Using Trees As They Are


Exhibition in the Daniels Faculty’s LWR Gallery. Short observations, 300 photographs, a new collection titled ‘Other Wood Pieces’ and a replica of my home workshop that I worked in for two months.

‘Using Trees As They Are’ was put on at the culmination of my two-year Emerging Architect Fellowship at the Daniels Faculty. The exhibition contained two pieces of furniture that were design and produced collaboratively with students in my Beech Thicket Build the summer before: a stool by Danny Kim, Dara Abu Khajil and Osaze Smith, and a lounge chair by Dara Abu Khajil and Sophia de Uria.

The exhibition concluded in a public lecture.


I’m Zac.

An architect, educator and maker who works with trees, my work integrates digital methods alongside craft and material knowledge in pursuit of better ways to build.

Known for projects that demonstrate ways to put together non-linear bits of tree, I’ve started to apply the same set of tools for close observation to a broader range of materials and their sources. This exhibition is about trees and an approach to working with the best properties of their products that I have been refining both intentionally and not, for years.

Before joining Daniels, I lived in and led Hooke Park, a 350-acre working forest occupied by the Architectural Association (AA), as an unusual second home. Time in this forest was transformative: as a student, I led the Tree Fork Truss project; staying on as a tutor allowed me to collaboratively foster a series of ambitious student builds in the years to follow; and from 2018, I led Hooke Park as its Warden.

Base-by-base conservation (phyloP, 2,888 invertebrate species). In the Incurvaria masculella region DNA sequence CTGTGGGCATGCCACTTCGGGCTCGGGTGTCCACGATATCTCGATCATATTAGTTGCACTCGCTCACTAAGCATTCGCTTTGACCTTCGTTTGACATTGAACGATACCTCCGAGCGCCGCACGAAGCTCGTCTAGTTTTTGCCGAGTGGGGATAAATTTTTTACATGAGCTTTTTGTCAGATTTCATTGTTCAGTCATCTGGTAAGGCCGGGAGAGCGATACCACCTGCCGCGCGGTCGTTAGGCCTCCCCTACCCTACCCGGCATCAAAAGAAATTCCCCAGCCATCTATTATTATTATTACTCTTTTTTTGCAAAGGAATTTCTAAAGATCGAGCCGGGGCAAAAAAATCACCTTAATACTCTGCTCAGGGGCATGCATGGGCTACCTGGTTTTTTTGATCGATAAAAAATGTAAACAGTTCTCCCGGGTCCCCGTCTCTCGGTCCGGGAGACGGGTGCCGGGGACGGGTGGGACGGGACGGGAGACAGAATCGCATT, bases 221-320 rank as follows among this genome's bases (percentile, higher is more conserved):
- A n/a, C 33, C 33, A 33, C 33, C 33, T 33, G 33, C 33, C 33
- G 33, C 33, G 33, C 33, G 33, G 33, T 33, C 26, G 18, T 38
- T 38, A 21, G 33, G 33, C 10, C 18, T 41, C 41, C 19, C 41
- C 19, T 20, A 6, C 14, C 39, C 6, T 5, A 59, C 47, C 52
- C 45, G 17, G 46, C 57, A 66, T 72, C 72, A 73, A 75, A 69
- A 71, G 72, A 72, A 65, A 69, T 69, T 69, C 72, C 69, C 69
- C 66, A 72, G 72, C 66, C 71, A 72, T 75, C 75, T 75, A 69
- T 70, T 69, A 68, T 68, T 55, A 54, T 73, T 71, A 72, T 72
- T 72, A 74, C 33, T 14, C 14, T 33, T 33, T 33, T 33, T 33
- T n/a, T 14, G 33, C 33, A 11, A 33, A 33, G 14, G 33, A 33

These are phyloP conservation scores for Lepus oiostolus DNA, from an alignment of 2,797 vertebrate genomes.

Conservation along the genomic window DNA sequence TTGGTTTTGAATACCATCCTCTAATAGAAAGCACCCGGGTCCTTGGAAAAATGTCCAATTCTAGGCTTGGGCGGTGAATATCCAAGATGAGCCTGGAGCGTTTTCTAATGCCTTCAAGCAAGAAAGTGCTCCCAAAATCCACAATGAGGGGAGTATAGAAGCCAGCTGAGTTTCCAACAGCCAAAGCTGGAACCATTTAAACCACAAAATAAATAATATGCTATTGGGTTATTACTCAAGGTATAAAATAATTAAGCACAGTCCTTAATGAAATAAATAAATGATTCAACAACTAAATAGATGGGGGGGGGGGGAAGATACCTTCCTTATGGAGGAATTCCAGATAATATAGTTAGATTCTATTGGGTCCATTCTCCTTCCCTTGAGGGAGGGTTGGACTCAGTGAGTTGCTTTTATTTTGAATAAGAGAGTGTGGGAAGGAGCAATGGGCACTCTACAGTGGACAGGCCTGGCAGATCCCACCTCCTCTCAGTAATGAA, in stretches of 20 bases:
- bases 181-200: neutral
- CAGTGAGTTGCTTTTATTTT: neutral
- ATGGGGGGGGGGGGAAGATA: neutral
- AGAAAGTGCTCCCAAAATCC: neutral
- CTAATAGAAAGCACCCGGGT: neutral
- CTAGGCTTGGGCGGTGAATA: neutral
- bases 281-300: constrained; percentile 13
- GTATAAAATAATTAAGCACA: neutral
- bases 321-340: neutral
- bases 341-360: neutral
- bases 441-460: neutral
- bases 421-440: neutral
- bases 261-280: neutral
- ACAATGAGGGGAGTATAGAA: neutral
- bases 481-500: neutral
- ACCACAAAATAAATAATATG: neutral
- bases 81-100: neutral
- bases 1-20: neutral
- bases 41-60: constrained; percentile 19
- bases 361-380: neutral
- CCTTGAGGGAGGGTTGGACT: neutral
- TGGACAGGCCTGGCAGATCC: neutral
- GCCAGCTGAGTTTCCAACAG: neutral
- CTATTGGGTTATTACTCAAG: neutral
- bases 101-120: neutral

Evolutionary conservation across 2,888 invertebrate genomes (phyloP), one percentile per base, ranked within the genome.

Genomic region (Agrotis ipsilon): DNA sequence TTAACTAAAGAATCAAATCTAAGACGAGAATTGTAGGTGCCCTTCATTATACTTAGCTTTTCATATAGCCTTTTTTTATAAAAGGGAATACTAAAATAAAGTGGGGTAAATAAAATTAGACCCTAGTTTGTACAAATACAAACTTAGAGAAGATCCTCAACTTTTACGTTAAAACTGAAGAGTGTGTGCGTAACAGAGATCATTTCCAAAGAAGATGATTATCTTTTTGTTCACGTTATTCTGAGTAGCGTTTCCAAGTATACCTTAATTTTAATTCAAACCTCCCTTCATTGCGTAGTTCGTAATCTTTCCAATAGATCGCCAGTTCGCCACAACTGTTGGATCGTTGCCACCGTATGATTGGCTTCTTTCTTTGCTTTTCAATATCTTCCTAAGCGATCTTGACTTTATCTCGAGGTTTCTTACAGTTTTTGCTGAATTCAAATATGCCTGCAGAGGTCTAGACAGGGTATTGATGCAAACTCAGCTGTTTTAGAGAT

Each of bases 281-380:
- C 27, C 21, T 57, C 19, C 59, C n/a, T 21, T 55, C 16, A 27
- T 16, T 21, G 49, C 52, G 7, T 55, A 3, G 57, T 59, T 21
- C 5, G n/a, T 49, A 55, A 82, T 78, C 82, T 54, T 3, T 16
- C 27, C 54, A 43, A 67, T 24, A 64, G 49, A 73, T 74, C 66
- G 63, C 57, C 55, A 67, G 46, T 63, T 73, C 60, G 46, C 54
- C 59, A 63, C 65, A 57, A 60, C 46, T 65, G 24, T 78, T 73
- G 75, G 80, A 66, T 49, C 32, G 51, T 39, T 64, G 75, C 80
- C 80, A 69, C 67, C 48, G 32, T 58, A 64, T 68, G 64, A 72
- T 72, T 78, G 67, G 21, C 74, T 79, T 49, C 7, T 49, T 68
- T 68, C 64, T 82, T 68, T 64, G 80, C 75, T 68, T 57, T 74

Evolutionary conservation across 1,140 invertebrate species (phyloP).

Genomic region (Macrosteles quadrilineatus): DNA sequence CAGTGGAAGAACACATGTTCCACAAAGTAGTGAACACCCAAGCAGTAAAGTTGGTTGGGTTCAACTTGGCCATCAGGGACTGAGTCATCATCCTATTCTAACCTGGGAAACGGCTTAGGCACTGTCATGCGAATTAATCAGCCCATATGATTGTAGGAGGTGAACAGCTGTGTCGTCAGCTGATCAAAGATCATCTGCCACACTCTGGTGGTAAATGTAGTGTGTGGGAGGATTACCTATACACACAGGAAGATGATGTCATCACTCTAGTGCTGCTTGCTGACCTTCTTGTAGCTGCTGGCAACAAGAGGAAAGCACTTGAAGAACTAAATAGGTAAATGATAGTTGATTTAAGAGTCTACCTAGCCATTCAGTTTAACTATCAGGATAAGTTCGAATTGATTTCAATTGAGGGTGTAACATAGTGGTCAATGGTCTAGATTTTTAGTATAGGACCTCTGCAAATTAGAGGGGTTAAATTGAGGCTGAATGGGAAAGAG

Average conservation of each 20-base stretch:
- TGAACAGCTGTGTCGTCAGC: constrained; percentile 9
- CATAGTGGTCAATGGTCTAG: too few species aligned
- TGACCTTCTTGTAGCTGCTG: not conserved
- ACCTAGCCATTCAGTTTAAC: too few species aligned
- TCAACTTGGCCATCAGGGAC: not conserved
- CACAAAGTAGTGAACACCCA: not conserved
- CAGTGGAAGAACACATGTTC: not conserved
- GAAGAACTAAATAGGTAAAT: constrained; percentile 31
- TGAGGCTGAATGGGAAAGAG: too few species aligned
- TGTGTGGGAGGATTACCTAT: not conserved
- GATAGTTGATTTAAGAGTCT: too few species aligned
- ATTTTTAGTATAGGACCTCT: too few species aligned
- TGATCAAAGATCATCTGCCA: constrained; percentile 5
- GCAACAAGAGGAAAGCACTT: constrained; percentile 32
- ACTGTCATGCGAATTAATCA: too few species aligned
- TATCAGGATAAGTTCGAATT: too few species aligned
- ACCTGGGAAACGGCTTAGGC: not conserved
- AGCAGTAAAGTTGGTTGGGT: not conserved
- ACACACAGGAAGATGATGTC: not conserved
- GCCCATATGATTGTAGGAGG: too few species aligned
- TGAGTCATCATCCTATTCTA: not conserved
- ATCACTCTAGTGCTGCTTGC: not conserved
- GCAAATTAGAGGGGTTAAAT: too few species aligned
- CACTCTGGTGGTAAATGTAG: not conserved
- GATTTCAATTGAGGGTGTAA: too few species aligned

While green credentials guide many’s interest in wood and trees, my own engagement is rooted in wonder. Here are the oldest living beings on Earth whose bodies are self-optimizing, self-repairing structures that embed the environmental systems they require for life. Trees and their relatives territorialized the Earth, and their products have been critical at every moment of human technological development. More could be said here.

When we build with wood as we do, using just a few species and forms, we directly contribute to an ongoing and pervasive simplification of forest ecosystems around the world. If we could re-diversify the ways we build with wood, we could actively encourage the re-establishment of healthier systems by the act of building.

My approach has slowly grown. It sees material sources all around and values most those that are nearby. In it, digital toolsets are applied alongside traditional knowledge to do as little as possible to make long-lasting and beautiful things.

The exhibition is presented in a number of sections. In this space, I have:

  • Offered thoughts gained over years working closely with and teaching about tree building
  • Gathered photographs of trees, wood pieces, assemblies and moments in time that have contributed to my approach
  • Animated detailed 3D point cloud data depicting an elder maple tree in Nova Scotia, and one of my favourite bits of Hooke Park
  • Created a reproduction of my home workshop that I will spend most of January and February making new work within
  • Presented a growing series of other forest products that might be worked with in place of the sheets and boards we know so well
  • Offered my thanks to all of those who have contributed to this work as inspiration, collaborators, friends and family

Jared Rishikof
Sheri Clish